But I have just come back from an extremely refreshing and much-needed holiday in sunny Southern California, which is where I grew up. The last two weeks have contained delightfully happy times with family and friends that have set me up well for the new year.
Considering all of this, there has been a bit of a break in the creative writing process. However, I am determined to make 2019 another writing year and get back to my collection of short stories. I have written two so far and had feedback from my writing partner on both.
The dilemma now is this: do I redraft as I go, or write all of them and then redraft? They are all stand alone stories, but I’m leaning toward writing them all and then redrafting as there may be similarities in how I’m approaching the material in each of them. And it will be satisfying to have the full manuscript done, albeit as a first draft.
I’m not going to forge ahead with 500 words today as jetlag from yesterday’s flight is wreaking havoc on my concentration skills. But, from tomorrow, let the flurry of typing begin!
I am very pleased to announce that I am starting work on a book of short stories. The content remains a secret for now, but, after considering my creative/life trajectory, I’m convinced that it will be a very worthwhile project. I’ve set myself a goal of writing 500 words a day. I am quite goal-driven so this will probably mean a great deal of output.
I have already finished the first draft of the first story. 2500 words. It needs to be revised before I send it to my writing partner (as usual, very supportive and instrumental in the brainstorming of this idea).
It is a stimulating project because there is a huge amount of content to draw from. Knowing how to manage that, respect the material and create compelling narratives in each story will be the exciting challenge.
At the same time, I have just acquired the most delightful, adjustable Italian-made chair to sit in and write (pictured below). I had a gift voucher for John Lewis which covered the cost completely. It has transformed my beloved studio into a much more creative space. Since it arrived on Wednesday, I have spent hours sitting in it. As a fold-up outdoor chair it is stored easily in my corridor.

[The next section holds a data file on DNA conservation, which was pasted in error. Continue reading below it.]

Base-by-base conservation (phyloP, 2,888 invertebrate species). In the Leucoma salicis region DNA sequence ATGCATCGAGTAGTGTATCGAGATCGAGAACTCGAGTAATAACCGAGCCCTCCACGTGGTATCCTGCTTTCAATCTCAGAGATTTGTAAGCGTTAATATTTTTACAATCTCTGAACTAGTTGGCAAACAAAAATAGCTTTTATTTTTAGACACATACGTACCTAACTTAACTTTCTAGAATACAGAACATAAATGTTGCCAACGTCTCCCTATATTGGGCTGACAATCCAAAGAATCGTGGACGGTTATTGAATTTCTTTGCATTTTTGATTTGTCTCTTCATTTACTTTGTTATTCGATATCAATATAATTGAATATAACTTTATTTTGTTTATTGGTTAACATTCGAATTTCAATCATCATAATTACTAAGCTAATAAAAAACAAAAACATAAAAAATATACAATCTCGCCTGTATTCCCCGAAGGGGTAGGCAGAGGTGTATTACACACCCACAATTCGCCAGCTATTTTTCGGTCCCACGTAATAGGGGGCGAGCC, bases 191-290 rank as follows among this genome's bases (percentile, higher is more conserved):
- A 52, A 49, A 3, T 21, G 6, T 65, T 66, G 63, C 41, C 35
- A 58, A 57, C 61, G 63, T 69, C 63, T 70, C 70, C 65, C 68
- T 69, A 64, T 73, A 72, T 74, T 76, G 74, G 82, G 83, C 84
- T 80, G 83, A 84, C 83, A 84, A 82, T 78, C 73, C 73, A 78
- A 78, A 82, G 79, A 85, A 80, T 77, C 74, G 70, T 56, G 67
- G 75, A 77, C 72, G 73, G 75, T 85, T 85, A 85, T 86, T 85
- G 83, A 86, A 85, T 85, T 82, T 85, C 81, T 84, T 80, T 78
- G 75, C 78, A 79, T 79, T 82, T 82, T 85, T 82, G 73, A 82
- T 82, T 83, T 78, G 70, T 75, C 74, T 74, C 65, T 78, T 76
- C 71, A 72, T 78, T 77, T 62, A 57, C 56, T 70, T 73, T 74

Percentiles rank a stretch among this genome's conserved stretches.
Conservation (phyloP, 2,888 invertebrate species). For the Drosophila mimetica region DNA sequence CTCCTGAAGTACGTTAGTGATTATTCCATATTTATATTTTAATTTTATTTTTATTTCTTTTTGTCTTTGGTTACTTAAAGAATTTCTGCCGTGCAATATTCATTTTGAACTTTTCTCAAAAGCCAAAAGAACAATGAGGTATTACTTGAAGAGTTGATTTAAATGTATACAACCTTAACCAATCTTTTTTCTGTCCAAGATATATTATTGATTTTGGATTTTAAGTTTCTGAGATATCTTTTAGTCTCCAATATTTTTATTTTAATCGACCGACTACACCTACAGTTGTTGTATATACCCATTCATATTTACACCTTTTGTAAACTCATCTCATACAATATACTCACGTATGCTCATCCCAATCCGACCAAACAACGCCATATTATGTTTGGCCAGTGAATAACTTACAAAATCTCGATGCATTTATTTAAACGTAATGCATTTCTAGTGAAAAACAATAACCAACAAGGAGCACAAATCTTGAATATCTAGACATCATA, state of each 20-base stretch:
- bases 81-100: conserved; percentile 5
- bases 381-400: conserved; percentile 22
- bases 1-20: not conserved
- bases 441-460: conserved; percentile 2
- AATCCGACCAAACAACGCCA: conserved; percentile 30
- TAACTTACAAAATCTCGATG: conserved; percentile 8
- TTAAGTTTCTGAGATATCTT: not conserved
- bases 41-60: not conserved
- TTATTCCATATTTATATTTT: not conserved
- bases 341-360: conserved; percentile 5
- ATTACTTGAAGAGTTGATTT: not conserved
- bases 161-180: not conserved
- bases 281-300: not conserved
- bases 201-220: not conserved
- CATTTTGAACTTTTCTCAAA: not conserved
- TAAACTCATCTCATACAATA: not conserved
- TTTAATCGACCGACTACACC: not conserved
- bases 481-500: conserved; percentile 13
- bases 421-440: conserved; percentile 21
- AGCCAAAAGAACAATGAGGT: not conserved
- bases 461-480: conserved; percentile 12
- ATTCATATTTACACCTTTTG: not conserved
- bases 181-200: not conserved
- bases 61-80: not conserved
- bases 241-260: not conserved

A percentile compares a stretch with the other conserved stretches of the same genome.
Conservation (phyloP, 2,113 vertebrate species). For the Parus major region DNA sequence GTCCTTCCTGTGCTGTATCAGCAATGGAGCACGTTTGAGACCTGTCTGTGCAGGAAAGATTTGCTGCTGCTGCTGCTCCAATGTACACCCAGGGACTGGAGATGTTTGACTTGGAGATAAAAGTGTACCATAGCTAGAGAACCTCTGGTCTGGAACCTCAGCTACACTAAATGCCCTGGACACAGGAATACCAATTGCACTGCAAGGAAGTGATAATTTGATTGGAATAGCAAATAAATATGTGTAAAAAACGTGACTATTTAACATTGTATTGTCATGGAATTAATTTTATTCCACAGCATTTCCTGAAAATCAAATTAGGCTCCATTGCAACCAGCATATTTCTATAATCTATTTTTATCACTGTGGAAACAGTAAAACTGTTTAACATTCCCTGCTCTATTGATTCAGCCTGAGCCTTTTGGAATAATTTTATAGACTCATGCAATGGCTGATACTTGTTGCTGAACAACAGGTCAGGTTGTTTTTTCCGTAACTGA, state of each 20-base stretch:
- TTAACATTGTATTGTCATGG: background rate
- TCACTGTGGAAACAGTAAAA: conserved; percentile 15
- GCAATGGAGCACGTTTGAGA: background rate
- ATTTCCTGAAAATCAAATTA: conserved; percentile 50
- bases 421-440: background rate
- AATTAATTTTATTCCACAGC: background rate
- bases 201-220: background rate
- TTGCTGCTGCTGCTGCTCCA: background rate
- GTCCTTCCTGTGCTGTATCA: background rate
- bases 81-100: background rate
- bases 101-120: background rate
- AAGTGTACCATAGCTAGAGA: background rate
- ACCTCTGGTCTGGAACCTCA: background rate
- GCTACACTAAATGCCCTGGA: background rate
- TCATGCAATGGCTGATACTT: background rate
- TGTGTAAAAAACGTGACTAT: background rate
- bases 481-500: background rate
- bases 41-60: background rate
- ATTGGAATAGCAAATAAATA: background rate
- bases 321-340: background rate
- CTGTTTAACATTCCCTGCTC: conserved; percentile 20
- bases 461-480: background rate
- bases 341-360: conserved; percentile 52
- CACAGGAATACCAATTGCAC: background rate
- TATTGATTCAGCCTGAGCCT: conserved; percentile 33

All is well with the creation of a potentially publishable book and my habitat. Lots of work to do, but the creative future looks promising.
The word ‘homework’ does not summon up joy in everyone’s heart. But for me, it does. At school I loved homework, which made me a bit of an annoying swot, maybe. I loved learning, and I loved doing the necessary work to learn as much as possible. I also loved getting A’s (maybe another annoying character trait). But we are who we are.
I was recently sent a joke about the fact that being a writer means you always have homework. It was funny, but as I am so nerdy, I thought: that’s great! Just what I want.
Writing gives my life purpose and the fact that I am now aspiring to get my work out there has also provided a huge amount of meaning. Writing is not the only thing that gives my life purpose, of course. My beloved friends and family score higher, but I am speaking vocationally. With writing I can make connections with people through creativity, I can have goals, I can add a new facet to my identity and I can express myself to others in a positive way.
One of my key new links is with my writing buddy, the author of Three Women (available from 31 Oct 2018), Lucy Tertia George (https://www.facebook.com/lucytertiageorge/). We are often bouncing ideas off each other and I appreciate her necessary feedback so much. Without writing in my life, I would never have discovered this enriching connection.
Yesterday I submitted my first short story to a competition. I spent most of the day in my studio editing it. I have been working on it since early June. Lucy provided two rounds of feedback, and I got input from some other friends as well.
So writing is like homework. And I am always a student wanting to learn. However, there is a crucial difference between most of my solitary homework in the past and what’s happening now. I really think collaboration, getting feedback, talking and getting the work out there are fundamental. Surely, it takes a village and once you get your tribe right, the writing should definitely improve.